Gargi Movie Review: Strong performances, all-round craft excellence make this an affecting film
A clever script elevated by invested performances, a compelling soundtrack, and an assured director at the helm of a powerful and important film
One of my favourite aspects of Gargi is its interest in keeping things real and intimate. It’s a film that doesn’t want to be cinematically manipulative. This is even said in as many words when a senior lawyer mocks the inexperienced lawyer, Indrans (Kaali Venkat): “Idhu enna cinema court nu nenachiya?” And that’s why Sai Pallavi, playing Gargi, becomes so important. She’s real; she dresses and looks and walks and talks her part. You’re probably thinking that it’s what actors should be expected to do—look and be their part—and yet, in the era of women being pressured to look flawless, films like Gargi and their protagonists offer the hope that cinema isn’t entirely disconnected from reality, that characters aren't entirely disconnected from people. This realism also comes through in how the lower middle-class Gargi responds, when she’s thrown, without warning, into a situation she has no inkling about. She sums up what most of us would feel when having to deal with swarming lawyers and police officers: “Naan ippo enna pannanum?” The realism is also in the film's smaller moments... like in the why of Gargi’s home suffering a power cut, but the lovely touch of director Gautham Ramachandran lies in how when the power returns, it serves to symbolise a positive development in Gargi’s situation.
Director: Gautham Ramachandran
Cast: Sai Pallavi, Kaali Venkat, Saravanan
There’s realism in how the courtroom scenes are presented as well. There's a particular emphasis on documentation—an aspect so important and yet so ignored in cinema for an obvious reason: Documentation doesn’t lend itself to dramatic tension. Director Gautham Ramachandran tries to resolve this by having the text jump out of the paper onto the screen, even as amateur lawyer Indrans tries to make sense of the legalese. It’s a smart filmmaking choice to make the mundane seem interesting. Gargi, in fact, is an example of quality cinematic craft. See how it uses slow-motion shots to have you sink into Gargi’s mind. Take, for example, the scene of her father (RS Sivaji) being escorted away from court, even as an angry mob looks to get its revenge. The scene hints at a potential murder and there’s plenty of tension, but the focus is not on what could happen to Gargi’s father, but on how Gargi is responding to the situation. Govind Vasantha’s atmospheric score helps a lot too. His well-known love for violins comes to the fore often, but it’s his use of all those audio distortions to communicate Gargi’s mental unrest that I particularly enjoyed.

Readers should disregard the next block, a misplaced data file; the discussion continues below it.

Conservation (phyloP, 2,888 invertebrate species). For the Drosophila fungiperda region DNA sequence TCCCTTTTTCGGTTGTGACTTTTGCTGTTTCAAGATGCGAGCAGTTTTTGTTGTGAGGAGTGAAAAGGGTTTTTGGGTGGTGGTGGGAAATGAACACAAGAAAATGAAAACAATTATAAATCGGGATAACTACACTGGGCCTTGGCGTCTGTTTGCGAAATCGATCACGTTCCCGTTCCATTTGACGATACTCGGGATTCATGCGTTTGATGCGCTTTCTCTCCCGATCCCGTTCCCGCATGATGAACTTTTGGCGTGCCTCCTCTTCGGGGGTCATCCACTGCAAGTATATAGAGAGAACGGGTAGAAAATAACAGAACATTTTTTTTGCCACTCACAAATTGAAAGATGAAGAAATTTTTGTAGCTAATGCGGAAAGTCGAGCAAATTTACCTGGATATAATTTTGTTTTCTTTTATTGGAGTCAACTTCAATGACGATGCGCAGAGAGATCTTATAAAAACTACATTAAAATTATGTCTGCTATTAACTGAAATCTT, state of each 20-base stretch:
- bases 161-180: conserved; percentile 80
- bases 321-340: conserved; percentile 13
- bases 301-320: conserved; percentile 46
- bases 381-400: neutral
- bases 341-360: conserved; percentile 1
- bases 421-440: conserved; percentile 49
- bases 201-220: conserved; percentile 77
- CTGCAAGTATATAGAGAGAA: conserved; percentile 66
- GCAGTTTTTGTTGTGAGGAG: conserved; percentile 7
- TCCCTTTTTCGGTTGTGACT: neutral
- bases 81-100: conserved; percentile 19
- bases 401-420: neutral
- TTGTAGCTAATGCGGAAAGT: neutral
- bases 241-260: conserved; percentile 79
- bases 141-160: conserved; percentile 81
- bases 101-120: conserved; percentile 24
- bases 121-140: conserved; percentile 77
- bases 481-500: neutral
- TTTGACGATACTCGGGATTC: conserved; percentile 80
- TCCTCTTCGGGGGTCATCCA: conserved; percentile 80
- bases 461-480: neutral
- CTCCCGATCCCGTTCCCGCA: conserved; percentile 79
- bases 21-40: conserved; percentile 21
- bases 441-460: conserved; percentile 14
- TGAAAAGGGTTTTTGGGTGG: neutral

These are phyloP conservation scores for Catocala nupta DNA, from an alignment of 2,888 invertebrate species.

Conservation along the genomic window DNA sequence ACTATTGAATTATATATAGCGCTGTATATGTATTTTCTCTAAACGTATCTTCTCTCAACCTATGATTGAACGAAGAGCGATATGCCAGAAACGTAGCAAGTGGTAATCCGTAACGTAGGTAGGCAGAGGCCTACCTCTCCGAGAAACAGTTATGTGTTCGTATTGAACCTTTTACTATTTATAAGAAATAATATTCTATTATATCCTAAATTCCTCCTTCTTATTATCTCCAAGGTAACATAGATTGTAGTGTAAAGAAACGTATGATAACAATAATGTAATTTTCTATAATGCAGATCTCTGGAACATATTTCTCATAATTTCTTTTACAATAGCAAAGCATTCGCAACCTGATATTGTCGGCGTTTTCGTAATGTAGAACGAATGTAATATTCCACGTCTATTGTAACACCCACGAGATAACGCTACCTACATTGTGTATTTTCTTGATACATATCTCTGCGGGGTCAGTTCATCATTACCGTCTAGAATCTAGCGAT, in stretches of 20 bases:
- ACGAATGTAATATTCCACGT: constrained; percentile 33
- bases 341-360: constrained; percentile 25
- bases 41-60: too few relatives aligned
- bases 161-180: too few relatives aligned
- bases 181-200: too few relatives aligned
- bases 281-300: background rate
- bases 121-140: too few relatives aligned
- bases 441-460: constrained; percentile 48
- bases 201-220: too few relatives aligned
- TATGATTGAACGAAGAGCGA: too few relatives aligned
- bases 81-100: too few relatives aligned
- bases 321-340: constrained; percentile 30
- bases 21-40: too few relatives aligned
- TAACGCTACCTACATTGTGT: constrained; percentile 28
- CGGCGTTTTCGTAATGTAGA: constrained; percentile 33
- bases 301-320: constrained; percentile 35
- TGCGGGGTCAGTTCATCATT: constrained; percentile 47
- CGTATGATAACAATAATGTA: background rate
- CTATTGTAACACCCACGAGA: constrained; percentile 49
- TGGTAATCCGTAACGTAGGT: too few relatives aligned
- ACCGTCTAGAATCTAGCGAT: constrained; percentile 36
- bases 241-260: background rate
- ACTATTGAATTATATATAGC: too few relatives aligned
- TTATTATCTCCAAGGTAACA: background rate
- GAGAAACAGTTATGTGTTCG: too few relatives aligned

The script is clever, in how it presents a straightforward, even if horrendous, crime. This isn’t about a victim tracking down perpetrators. This isn’t even about Gargi working out the answers on behalf of the victim. The uniqueness of Gargi, the film, is how it shifts the focus from the conventional victim to a different sort of victim, one related to an accused. Through this choice, the film explores many biases—of the legal system, of Gargi, and why, of us too. Did her father commit a crime? Do we know? Would it matter if we did, for, as Indrans says, “It’s not about what you know, but what you can prove.” It’s a film that constantly strays away from usual tropes associated with such stories—the catharsis of seeing the bad guys get destroyed, the sorrow of seeing the victim’s face, the self-righteousness of the woman protagonist tearing the men a new one… Gargi, the film, is named so because it’s interested mainly in capturing the transformation of its eponymous protagonist.
And boy, do the invested performances help. Sai Pallavi and Kaali Venkat are great and share an easy sibling-like camaraderie that endears them to us. Saravanan, playing the victim’s father, is terrific too, especially in those scenes in which he communicates a mixture of rage, helplessness, and humiliation. “Ava enna appa-va paakalai, aambalayaa paakaraa” is a great line, yes, but Saravanan sells it with such anguish that it’s impossible not to well up. He gets another beautiful scene that has him walking into a home with a knife. I could tell what was coming, but good performances have a way of providing pleasure, even when you know what’s coming.
The writing is careful not to make Indrans a male saviour figure—a common pitfall, including in the recent Jai Bhim. If the film slips a bit, it’s during those awkward attempts at humour between Gargi and Indrans. Perhaps those were born out of the temptation of having an actor like Kaali Venkat who's good at humour? Another awkward choice is naming a ‘good’ policeman character Bennix Jayaraj. Given the horrors of the Bennicks-Jayaraj case and the images of police brutality, it feels like a misstep to attribute the names to a policeman, even if the intention is perhaps to show that one dutiful policeman might have made the difference. This same policeman character is shown to offer a weapon to the victim’s father, serving as an accessory to potential violence—which does complicate the discourse on how good the said policeman is, in the first place.
Nevertheless, these are minor misgivings in this film about many underdogs. Gargi stands by many such people. It stands by its transwoman judge, who is at the receiving end of sly digs. It stands by its stuttering amateur lawyer, who, when stressed, struggles to make an argument. And above all, it stands by its women. You see this never more than when the film doesn’t end with Gargi seeing her father’s case through to a resolution. It ends with her own transformation.